Chapter 11 Revisiting self in the midst of NCATE and other accountability demands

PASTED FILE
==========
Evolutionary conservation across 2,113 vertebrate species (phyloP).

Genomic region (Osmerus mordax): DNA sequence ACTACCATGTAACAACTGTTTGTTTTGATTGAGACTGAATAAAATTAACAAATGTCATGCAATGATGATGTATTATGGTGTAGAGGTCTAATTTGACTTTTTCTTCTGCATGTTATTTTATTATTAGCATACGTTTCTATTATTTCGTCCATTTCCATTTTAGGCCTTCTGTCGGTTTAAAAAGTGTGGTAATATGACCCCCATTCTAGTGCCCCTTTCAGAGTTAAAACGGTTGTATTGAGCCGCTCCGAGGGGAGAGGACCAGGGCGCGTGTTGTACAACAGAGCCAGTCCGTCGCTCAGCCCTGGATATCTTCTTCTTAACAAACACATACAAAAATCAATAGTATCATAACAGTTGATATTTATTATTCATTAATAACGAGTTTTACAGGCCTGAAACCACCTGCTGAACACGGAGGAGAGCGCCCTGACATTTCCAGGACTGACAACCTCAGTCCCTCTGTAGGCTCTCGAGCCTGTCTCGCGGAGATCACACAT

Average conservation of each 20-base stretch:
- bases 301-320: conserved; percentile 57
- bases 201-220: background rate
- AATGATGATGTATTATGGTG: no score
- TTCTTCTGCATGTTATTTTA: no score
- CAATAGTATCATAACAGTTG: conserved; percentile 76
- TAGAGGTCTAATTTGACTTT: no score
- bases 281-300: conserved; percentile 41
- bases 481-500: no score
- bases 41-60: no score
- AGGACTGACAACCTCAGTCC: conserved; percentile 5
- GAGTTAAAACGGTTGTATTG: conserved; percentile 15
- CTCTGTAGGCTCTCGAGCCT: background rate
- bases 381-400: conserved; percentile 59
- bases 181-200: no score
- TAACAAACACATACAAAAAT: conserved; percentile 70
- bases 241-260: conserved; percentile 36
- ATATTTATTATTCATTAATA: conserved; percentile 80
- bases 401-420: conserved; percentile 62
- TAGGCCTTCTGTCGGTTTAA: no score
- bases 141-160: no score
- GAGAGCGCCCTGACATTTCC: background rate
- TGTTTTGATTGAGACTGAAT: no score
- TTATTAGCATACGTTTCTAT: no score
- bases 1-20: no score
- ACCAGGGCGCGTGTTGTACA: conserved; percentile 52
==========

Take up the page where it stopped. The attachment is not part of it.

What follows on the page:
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Through the use of narrative inquiry, this self-study focuses on my teacher education practices. A flashback in time probes the influence of four simultaneous accountability reviews - a national accreditation review, a regional accreditation review, a university system review, and local campus review - on my personal experiences and identity within academia. The recollection provides a public view of private practice, explores the hidden curriculum of accountability, reveals cover stories personally and collectively lived, and illuminates how my knowledge of accountability became heightened. Through drawing on multiple forms of evidence, I reconstruct a series of changes I lived that had to do with human subjects' reviews, course syllabi requirements, student assignments, grading procedures, and personal productivity. The self-inquiry lays bare individual and institutional compromises that were made to achieve acceptable measures of success as determined by external agencies. Reflections on what occurred in the aftermath of the reviews are also included. Most of all, hard lessons learned amid multiple accountability agendas are brought forward for discussion and analysis, not only by me, but by the national and international teacher education communities whose memberships face similar demands for performativity, the European equivalent of accountability. The accumulation of self-studies such as mine will help to show the incipit nature of the accountability phenomenon and its pernicious impact on teacher educator's work and personal images of teaching. Research such as this will demonstrate how desperately productive change is needed in the fields of teaching and teacher education.
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